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Friday, August 22, 2014

Disabled Pride/Disabled Pain: Center For Sex and Culture Opens Another Closet Door

Posted By on Fri, Aug 22, 2014 at 8:08 AM

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There's long been a misconception (held by some) that disabled people can't be sexual, or that "no one" would find a disabled person "attractive." This is of course a fallacy. Like all people, they crave the same things as everyone else does, including a little love and romance. Or maybe even a naughty roll in the hay. And on Saturday, August 23, from 6-8:30 p.m., The Center For Sex and Culture will present Disabled Pride: Disabled Pain: Stories of Kink and Disability.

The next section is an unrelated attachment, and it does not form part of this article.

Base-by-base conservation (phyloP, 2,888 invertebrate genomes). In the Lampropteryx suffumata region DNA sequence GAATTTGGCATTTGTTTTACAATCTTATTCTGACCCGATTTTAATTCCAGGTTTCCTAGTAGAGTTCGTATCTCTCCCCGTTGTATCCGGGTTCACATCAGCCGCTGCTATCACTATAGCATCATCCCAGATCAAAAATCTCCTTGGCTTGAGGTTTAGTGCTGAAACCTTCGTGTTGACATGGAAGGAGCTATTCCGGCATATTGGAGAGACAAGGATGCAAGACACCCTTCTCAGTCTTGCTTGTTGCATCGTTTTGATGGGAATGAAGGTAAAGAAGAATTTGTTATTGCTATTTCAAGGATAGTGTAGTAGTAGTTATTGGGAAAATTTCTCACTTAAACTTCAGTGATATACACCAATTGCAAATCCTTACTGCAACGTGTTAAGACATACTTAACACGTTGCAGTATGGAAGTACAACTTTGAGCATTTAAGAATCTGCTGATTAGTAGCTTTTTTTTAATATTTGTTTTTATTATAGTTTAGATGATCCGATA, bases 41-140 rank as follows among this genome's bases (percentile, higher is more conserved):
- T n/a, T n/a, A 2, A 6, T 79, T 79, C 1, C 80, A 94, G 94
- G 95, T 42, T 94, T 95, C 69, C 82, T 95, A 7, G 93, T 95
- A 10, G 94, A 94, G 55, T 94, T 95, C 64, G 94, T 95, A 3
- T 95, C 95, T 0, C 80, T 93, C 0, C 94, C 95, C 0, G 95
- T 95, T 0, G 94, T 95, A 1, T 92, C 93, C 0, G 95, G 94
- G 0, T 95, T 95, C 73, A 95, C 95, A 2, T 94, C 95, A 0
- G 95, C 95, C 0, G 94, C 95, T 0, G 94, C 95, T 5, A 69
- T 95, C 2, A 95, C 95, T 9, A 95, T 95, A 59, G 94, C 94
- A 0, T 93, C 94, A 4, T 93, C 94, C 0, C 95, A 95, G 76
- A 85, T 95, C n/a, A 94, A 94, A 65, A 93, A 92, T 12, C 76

The Center describes the event as "a panel of bad-ass disabled folks for story-sharing centered on disabled pride, sex, power and (even sometimes) pain." Panelists Lyric Seal, Carrie Wade, and Corey Alexander (among others) will engage in a lively discussion of diverse topics, including Access Intimacy In Kinky Play, Coming Into a Sexual In Kinky Play, and much more.

The panel will be moderated by Sarah Orsak, a feminist/sexuality educator, who chatted with SF Weekly about the event.

SF Weekly: Tell us about yourself.

Sarah Orsak: Sarah is a white Queer Texan femme princess interning at the Center For Sex and Culture this summer. Sarah's academic studies of women's histories and of popular education have left her with a conviction in the importance of story-sharing and self-affirming as community building. Besides studying Women and Gender at Smith College, Sarah is working to honor our disabled bodies and minds in a practice of self-love that involves many mornings spent in bed.